Foundations can better advance their missions and be more appreciated as institutions if they work to advance the “common good” and give greater attention in their grantmaking to diversity, equal opportunity and “the artificial barriers that often stop us from making fully valuable connections,” a new report says.
Foundations will be more effective when they “explicitly ground their grantmaking in fundamental values, and when they have a clear idea of the roles they could – and do – play in the wider society over the long term,” says the report, Foundations for the Common Good, written by Mark Rosenman, director of Caring to Change.
The common good “reflects both the morality and the enlightened self-interest that allows institutions across society to operate so that all might enjoy a life of justly and humanely distributed resources, rewards, responsibilities and obligations,” the report says.
The common good, it says, is advanced “when society’s institutions, including foundations, operate in the interests of the broadest possible swath of people.”
Based on over 100 formal interviews and conversations with over 50 individuals who work either for foundations or for groups seeking their support, the report looks at three broad strategies to promote the common good, and makes suggestions for pursuing each strategy.
First, it looks at philanthropy’s role in advancing the common good.
“Foundation leaders can improve their work by explicitly rooting it in basic values that are widely shared in our society, by understanding how their specific missions relate to the broader common good, by working explicitly to serve such broader purposes, and by making use of a wide variety of strategies,” the report says.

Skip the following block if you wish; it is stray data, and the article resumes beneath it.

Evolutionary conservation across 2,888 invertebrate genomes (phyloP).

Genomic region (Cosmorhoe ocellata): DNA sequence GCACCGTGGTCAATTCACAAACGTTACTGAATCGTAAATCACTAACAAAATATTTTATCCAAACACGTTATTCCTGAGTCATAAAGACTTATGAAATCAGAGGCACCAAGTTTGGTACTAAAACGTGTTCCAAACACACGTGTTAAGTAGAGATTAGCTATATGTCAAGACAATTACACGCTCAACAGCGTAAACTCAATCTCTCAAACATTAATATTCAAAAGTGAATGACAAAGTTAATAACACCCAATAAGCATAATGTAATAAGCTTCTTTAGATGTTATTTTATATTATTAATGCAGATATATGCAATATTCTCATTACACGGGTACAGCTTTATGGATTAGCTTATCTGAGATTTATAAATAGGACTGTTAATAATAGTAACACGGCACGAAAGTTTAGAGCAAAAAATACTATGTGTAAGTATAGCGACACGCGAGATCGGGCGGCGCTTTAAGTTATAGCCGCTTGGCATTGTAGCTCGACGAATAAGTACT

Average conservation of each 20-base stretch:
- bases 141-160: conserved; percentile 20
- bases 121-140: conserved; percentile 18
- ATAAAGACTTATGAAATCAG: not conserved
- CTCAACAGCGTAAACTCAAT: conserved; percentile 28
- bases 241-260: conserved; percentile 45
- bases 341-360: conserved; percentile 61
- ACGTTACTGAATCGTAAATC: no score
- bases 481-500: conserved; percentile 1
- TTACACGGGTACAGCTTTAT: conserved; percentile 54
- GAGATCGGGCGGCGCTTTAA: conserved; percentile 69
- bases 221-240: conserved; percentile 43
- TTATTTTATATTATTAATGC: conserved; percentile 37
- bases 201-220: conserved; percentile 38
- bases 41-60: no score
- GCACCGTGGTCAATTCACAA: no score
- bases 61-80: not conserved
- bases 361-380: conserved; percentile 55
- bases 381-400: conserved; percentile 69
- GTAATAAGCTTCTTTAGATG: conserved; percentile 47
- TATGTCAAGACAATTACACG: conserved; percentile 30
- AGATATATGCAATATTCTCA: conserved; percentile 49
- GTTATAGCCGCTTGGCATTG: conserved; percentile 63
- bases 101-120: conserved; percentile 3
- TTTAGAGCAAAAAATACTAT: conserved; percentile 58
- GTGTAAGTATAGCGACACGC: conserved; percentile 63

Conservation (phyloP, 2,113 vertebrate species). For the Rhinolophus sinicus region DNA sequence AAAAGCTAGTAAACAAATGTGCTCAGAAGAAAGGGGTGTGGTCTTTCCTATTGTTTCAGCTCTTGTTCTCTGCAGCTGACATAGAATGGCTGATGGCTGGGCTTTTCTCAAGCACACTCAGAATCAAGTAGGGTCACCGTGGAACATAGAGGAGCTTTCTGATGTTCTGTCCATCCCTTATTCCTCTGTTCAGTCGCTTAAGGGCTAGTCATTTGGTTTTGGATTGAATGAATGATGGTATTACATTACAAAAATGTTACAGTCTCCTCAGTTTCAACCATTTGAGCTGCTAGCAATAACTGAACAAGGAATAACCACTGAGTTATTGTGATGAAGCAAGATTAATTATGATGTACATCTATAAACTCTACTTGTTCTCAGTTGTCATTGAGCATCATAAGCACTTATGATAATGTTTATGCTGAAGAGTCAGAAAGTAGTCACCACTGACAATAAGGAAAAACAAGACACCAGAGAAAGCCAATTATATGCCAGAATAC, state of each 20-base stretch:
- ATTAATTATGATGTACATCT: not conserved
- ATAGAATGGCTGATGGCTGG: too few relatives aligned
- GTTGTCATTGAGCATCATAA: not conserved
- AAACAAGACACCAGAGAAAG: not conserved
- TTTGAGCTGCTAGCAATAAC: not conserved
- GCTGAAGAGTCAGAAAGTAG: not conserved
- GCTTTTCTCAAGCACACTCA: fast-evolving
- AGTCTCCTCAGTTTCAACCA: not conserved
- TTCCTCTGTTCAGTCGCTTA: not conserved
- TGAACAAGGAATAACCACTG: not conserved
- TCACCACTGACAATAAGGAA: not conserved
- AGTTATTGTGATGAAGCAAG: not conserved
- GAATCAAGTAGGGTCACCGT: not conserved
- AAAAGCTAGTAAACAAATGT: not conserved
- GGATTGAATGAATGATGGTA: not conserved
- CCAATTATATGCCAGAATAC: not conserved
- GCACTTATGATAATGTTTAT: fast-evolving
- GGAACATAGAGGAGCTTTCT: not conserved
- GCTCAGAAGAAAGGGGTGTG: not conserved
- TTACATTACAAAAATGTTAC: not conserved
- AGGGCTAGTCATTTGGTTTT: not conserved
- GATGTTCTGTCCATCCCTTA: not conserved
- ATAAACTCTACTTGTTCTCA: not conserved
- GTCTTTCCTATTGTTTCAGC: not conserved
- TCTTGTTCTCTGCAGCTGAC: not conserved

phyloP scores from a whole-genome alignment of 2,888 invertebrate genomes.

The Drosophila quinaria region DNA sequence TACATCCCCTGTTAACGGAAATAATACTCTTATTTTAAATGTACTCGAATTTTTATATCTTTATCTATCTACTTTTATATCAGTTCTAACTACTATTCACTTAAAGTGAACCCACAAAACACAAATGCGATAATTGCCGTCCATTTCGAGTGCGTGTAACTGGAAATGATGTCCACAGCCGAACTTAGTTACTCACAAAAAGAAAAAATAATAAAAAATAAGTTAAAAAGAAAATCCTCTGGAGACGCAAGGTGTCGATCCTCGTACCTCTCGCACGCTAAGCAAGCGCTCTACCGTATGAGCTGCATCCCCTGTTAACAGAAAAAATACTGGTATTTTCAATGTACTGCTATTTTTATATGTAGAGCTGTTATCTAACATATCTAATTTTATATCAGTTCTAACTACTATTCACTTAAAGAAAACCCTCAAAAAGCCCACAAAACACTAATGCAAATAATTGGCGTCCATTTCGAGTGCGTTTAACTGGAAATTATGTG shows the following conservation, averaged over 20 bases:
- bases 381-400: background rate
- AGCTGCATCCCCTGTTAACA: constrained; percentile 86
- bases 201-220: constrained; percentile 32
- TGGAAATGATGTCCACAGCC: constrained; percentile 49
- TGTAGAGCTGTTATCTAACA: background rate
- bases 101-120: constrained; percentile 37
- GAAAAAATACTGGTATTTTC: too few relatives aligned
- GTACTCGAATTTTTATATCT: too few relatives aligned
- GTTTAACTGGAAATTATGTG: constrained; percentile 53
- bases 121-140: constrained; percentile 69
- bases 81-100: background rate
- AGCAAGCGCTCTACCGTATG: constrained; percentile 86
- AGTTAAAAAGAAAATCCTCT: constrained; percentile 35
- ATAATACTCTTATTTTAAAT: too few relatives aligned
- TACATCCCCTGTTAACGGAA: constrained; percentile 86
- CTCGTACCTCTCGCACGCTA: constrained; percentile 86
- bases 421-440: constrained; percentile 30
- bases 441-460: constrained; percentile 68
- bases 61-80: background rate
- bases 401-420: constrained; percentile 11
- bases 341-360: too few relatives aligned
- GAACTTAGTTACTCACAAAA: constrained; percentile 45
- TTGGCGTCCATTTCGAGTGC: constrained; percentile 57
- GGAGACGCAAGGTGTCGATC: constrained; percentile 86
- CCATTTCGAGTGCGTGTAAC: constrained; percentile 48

“Foundations should draw their authority and informing guidance from basic American values in serving the broader common good no matter what their specific mission,” it says. “The common good is best served by grantmaking to advance change as well as to provide charity and support institutions.”
Foundations, for example, should define the core values that motivate their work; frame their mission in the context of philanthropy’s broad role; look at their overall grantmaking strategies in the context of a larger definition of their role; consider grantmaking to explicitly support values involving the common good; and support effort to “bring grantees’ values to the fore.”
Second, the report looks at promoting diversity and “vigorous equal opportunity/outcomes.”
To be fully effective “in serving its special mission and creating a better world,” it says, each foundation “should direct attention to diversity and equal opportunity, as well as the tendency for some groups to be excluded from the mainstream of society.”
Foundations “should be clear that working to fully define and serve the common good and the effective pursuit of missions require, as both a necessary means and a laudable end, the equitable participation of all diverse sectors of society.”
Foundations, for example, should create “supportive” environments and provide resources for foundation and nonprofit leaders to address diversity; affirm that diversity is a “central concern” in all program areas and for general support grants; support nonprofit organizational-development initiatives that address concerns of diversity and that “vigorously pursue” equality of opportunities and outcomes; and make seed grants to nonprofits that want to set up “diversity steering panels.”
Finally, the report looks at “connecting” analyses, programs, organizations and people.
“To reach their full potential,” it says, “foundations should employ broad analyses of the context in which they operate and the problems they address, bring people and organizations together in service to the common good, and look for synergies between and among program and issue areas.”
While problems are related, “too often grantmaking is not,” the report says. Foundations need to work for more coherence in their efforts by locating their missions in the context of the common good and by exploring and addressing the relationships between and among various issues and problems.”
So foundations should “promote learning, collaboration and synthesis across fields, divisions, and organizations to yield benefits for their specific missions and to advance the common good.”
Development of the report was supported by the Ford Foundation, Charles Stewart Mott Foundation, Annie E. Casey Foundation, Rockefeller Brothers Fund, The California Endowment, William C. Graustein, New World Foundation, Pettus-Crowe Foundation and Morino Institute.